Seoul slams Tokyo's bluebook claims over DokdoSeoul’s Ministry of Foreign Affairs on Tuesday protested Tokyo’s claim over Korea’s easternmost Dokdo islets in the East Sea in Japan's latest diplomatic bluebook issued earlier that day.
The Japanese Foreign Ministry reported its 2020 Diplomatic Bluebook at a cabinet meeting presided over by Prime Minister Shinzo Abe on Tuesday which once again asserted that Dokdo, which it calls Takeshima, is its “inherent territory” and called Korea’s “occupation” of the islets “illegal.”
Kim In-chul, the spokesman of the Korean Foreign Ministry, said in a statement, “The Japanese government’s unjust claims do not have any impact on the Republic of Korea’s sovereignty over Dokdo” and that Seoul “will respond sternly to any provocations over Dokdo.”
Seoul maintains that the Dokdo islets historically, geographically and under international law are an integral part of Korean territory.
Kim Jung-han, the Foreign Ministry's director-general for Asia and Pacific affairs, summoned Hirohisa Soma, a senior official from the Japanese Embassy in Korea, to the ministry in central Seoul Tuesday morning to express regret and urge Tokyo to retract its claims over Dokdo.
While Japan has claimed Dokdo previously, it introduced the phrase Korea’s “occupation of Takeshima is illegal” starting in its 2018 Diplomatic Bluebook, seen as a move to strengthen its territorial claims over the islets.
However, Japan’s newest diplomatic bluebook again referred to Korea as "an important neighbor," a phrase that has been omitted in the previous two years. The phrase could reflect Abe’s remarks describing Korea as such in parliamentary sessions starting last October.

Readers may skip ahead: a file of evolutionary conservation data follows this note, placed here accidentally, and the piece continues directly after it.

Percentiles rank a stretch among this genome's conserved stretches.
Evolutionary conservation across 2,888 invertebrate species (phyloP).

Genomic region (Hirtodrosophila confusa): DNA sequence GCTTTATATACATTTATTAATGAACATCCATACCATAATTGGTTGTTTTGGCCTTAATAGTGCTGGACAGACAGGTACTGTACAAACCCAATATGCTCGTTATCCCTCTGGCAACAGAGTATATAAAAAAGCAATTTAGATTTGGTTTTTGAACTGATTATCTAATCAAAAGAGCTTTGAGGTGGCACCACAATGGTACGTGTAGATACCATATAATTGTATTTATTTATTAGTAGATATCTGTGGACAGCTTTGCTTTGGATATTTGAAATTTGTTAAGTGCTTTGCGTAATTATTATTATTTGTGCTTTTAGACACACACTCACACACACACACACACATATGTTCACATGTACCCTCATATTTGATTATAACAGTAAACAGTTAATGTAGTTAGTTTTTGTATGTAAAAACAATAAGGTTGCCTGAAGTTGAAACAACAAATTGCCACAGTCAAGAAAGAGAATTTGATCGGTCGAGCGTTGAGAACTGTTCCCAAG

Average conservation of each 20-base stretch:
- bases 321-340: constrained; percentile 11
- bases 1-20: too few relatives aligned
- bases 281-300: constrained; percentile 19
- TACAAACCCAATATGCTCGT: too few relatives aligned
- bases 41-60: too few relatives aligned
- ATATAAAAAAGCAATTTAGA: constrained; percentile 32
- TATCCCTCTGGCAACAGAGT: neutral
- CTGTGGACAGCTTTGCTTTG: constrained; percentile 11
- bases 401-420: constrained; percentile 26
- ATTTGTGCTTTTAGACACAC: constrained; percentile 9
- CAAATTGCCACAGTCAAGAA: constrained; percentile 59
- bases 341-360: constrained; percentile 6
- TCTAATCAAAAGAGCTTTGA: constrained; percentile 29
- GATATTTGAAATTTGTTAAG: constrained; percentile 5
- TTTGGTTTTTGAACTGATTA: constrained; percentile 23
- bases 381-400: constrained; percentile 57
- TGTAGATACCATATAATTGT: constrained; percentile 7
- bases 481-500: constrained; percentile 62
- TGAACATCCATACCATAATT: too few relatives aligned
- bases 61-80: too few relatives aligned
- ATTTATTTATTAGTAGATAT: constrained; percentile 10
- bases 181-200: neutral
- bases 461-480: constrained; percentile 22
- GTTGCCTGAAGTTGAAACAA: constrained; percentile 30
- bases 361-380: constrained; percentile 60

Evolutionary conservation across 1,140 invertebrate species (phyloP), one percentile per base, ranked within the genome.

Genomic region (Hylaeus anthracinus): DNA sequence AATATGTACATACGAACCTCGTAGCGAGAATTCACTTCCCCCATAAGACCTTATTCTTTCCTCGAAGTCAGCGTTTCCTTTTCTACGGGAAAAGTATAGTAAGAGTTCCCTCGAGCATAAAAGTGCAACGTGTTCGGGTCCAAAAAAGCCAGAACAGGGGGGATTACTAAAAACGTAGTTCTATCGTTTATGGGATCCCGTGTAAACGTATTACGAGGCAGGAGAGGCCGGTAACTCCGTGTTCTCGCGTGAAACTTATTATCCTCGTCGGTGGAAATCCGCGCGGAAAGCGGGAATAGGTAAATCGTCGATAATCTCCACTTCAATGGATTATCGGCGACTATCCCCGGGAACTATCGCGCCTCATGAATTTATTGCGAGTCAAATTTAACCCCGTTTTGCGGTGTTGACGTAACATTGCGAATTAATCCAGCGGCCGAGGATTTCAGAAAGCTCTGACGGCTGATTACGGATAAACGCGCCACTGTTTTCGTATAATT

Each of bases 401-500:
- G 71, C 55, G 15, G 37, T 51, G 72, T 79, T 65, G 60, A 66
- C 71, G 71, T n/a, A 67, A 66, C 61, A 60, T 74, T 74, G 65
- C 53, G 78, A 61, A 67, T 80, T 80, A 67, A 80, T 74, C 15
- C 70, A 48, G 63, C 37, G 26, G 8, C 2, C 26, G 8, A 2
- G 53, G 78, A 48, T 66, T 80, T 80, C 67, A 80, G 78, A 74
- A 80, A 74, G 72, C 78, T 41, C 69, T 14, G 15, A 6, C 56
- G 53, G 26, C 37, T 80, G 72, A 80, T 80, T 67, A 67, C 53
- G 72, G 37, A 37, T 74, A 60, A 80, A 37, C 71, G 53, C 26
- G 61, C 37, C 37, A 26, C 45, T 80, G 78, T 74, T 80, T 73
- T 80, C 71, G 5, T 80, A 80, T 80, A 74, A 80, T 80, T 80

Japan had called Korea its “most important neighbor which shares strategic interests" in its 2017 bluebook.
Kyodo News reported that the 2020 Diplomatic Bluebook stresses Japan and Korea’s heightened tensions over trade controls and compensation for wartime labor victims and said bilateral relations remain in a “severe situation” amid the various disputes.
The two countries' ties began to deteriorate last year following Japan’s implementation of export restrictions on Korea since July. Japan has in turn been protesting Korea’s Supreme Court decisions in late 2018 ordering Japanese companies to compensate victims of forced labor during World War II.
Korea eventually announced plans to terminate their bilateral military intelligence-sharing pact, the General Security of Military Information Agreement, or Gsomia, but it later suspended the decision.
Seoul and Tokyo also continue to struggle over the issue of wartime sexual slavery. The two countries’ foreign ministries tried to resolve with the so-called comfort women deal of 2015 which called for an apology from the Japanese government and a 1 billion yen fund ($9.3 million). The Moon Jae-in administration has called the deal "insufficient."
Japan has issued the diplomatic bluebook annually since 1957, and the report generally reflects on events of the past year through April of the current year.
Japanese Foreign Minister Toshimitsu Motegi in his first press conference last September stressed diplomacy with neighboring countries including Korea, China and Russia as one of five major goals.
BY SARAH KIM [firstname.lastname@example.org]
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